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Oops!

http://stockcharts.c...id=p98159181506

Good to see Lloyds shareholders (and customers) paying for his loss of benefits at Santander.

I'd love to take a virtual sidebet that he'll be offloading bits of Lloyds to Santander within a couple of years, but I can't imagine anyone would take the other side. :lol:

Surely the first step will be to join the Inter Alpha? A group of the world's most upstanding and well run banks?

* AIB Group, Eire

* BANCO ESPIRITO SANTO SA, Portugal

* Santander, Spain

* Soc Gen, France

* ING Bank, the Netherlands

* Intesa Sanpaolo

* KBC Bank, Belgium

* Nordea, Denmark, Finland and Sweden

* National Bank of Greece, Greece

* Commerzbank

* The Royal Bank of Scotland Group, UK

http://inter-alpha.com/default.htm

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Welcome to the buffet....

Is the same "Fat Tony" Horta-Osório the one-time collection man for shylock loans in Italy and Spain? Looking at the photos--it is him! Fat Tony and Paulie "Grease man" Leotardo used to work the fashion district in Milan when fashion designers got behind in their payments.

Bankster!

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Is the same "Fat Tony" Horta-Osório the one-time collection man for shylock loans in Italy and Spain? Looking at the photos--it is him! Fat Tony and Paulie "Grease man" Leotardo used to work the fashion district in Milan when fashion designers got behind in their payments.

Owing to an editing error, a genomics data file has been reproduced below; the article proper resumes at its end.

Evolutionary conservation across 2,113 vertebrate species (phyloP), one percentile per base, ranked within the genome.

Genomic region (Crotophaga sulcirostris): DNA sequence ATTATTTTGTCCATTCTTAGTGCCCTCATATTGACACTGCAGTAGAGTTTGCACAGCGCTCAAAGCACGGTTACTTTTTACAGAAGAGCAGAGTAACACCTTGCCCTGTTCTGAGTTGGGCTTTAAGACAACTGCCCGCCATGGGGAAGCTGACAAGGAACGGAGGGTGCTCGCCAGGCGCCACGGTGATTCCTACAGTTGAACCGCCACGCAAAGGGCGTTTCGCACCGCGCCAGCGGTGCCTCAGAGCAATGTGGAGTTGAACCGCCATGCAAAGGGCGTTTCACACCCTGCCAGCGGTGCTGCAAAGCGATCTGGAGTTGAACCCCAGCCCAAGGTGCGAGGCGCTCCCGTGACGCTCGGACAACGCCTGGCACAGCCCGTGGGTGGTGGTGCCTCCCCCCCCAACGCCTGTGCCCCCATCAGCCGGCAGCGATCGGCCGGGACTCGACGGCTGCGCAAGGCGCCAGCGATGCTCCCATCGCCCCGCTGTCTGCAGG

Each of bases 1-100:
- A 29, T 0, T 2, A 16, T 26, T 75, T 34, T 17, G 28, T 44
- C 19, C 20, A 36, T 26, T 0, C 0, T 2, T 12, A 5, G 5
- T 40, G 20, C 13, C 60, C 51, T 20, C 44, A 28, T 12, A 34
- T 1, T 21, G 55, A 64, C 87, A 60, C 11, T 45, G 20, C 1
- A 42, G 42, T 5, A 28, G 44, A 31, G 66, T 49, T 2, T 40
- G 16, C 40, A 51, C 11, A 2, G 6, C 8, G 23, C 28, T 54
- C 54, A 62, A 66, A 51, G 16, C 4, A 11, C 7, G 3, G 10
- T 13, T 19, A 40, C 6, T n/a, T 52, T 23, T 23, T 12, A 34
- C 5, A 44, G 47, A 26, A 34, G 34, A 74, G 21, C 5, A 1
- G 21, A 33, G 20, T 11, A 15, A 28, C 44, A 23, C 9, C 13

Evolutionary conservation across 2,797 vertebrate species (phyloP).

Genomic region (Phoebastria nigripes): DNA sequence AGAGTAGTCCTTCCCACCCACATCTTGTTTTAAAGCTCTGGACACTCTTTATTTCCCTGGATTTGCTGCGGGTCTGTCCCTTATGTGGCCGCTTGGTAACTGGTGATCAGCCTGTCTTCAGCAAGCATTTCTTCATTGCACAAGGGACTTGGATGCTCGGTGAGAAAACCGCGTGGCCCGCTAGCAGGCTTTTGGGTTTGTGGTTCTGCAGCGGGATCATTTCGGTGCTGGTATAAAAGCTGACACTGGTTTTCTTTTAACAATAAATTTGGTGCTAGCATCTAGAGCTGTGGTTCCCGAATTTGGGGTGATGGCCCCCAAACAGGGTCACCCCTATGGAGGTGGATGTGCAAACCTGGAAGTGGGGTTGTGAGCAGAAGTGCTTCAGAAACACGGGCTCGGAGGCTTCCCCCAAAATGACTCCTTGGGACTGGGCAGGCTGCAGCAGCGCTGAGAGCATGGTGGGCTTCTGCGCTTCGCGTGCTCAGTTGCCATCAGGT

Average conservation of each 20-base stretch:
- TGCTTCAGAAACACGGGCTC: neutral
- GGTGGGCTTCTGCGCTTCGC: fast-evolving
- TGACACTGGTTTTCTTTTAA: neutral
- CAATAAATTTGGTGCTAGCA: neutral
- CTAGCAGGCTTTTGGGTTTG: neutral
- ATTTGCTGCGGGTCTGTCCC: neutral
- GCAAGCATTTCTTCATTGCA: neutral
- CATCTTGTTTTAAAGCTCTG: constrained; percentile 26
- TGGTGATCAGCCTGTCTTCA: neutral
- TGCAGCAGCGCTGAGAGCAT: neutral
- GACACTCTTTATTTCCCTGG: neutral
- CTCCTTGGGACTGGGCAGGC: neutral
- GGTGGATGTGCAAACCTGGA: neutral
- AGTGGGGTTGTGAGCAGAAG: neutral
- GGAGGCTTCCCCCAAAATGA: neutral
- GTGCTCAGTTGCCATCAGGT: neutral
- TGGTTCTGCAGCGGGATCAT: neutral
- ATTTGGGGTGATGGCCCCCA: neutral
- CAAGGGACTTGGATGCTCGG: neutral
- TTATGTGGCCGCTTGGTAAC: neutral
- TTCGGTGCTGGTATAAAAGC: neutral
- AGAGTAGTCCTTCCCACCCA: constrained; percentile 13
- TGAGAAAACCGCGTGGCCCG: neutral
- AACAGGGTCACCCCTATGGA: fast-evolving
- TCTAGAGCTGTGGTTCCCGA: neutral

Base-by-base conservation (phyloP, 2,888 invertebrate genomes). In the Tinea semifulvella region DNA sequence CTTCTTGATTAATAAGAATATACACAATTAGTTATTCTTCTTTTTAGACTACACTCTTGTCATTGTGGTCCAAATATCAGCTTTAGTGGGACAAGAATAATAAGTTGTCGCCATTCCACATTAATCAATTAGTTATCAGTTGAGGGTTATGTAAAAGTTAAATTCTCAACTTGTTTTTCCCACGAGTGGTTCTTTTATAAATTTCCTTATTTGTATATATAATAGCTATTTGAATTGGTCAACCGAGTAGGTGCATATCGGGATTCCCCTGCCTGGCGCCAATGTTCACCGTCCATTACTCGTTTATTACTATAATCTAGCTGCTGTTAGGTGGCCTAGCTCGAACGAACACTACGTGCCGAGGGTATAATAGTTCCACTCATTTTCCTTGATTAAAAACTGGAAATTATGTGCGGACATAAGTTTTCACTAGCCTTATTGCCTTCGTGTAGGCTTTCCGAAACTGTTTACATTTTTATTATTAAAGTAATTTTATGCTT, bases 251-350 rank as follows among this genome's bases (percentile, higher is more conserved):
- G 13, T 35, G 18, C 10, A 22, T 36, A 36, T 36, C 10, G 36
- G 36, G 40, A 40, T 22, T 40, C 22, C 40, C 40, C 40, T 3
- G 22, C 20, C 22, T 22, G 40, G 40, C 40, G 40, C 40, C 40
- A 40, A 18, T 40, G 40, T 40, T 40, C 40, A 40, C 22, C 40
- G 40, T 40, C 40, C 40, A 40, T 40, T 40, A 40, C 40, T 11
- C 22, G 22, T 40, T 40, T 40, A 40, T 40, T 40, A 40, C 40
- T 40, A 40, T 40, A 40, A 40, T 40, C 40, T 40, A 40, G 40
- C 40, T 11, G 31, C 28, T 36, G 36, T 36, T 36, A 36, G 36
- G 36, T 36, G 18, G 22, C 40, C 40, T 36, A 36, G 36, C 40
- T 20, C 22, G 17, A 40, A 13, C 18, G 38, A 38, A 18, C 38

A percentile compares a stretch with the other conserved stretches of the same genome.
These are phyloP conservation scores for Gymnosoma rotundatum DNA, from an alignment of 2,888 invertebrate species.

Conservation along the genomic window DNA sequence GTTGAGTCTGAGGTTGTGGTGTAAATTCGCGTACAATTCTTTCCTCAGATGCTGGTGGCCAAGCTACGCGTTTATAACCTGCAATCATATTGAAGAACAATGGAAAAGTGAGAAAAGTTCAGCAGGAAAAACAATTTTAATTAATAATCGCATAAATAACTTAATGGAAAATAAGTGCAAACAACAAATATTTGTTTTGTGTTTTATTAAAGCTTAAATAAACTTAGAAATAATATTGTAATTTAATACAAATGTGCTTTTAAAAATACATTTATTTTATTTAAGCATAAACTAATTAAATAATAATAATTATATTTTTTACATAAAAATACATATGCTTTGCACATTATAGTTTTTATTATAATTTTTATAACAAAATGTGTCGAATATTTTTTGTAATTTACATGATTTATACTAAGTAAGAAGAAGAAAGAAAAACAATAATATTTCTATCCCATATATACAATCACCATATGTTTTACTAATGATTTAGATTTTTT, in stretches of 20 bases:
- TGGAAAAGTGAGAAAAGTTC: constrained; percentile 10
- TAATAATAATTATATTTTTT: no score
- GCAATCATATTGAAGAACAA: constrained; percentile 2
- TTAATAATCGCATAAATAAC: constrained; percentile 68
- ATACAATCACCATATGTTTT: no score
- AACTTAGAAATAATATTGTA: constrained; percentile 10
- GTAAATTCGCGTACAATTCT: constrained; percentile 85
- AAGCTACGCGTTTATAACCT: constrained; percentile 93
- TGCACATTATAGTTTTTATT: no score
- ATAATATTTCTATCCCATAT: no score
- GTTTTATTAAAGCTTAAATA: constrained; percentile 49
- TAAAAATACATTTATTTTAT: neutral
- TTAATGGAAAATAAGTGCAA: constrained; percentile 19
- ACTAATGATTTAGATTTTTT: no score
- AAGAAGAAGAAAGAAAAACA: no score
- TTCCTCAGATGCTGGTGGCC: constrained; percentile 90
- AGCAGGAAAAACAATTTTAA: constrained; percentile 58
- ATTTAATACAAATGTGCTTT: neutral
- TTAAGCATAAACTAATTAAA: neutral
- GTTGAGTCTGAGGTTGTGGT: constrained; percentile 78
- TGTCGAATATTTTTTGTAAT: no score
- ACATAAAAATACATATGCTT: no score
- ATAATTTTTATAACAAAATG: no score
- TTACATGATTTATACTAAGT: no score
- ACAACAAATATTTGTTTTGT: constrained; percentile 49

Bankster!

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This really grips my sh;t.

I have a bob or two sitting in Lloyds at the moment. When I return to the UK next month, my intention is to transfer it to someplace that hasn't bought into all this madness. I'll admit I haven't done any homework on this, so does anyone have any recommendations? I can't be the only one who's thinking this way.

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Bargain, I mean you've got to attract the top talent and this is the way forward.

It's not like running a bank is easy.

+1 he is worth every penny .

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Not a bad screw for a guy who's currently banned from banking: Santander chief gets banking ban

Quality!

You not him.

It goes on everywhere, there is a level that the select elite reach and no matter how useless they are or wayward they are, they will always end up somewhere with a lucrative package to talk the talk somewhere else.

These people definitely aren't superhuman or savants, annoying when there will be more able, cheaper people willing to do the jobs. It irks me particularly in the public sector.

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This really grips my sh;t.

I have a bob or two sitting in Lloyds at the moment. When I return to the UK next month, my intention is to transfer it to someplace that hasn't bought into all this madness. I'll admit I haven't done any homework on this, so does anyone have any recommendations? I can't be the only one who's thinking this way.

I'm feeling the same way, my current account is with Lloyds but this sounds like a good candidate for the final straw, if something less repulsive actually exists.

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  • 285 Brexit, House prices and Summer 2020

    1. 1. Including the effects Brexit, where do you think average UK house prices will be relative to now in June 2020?


      • down 5% +
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      • up 5%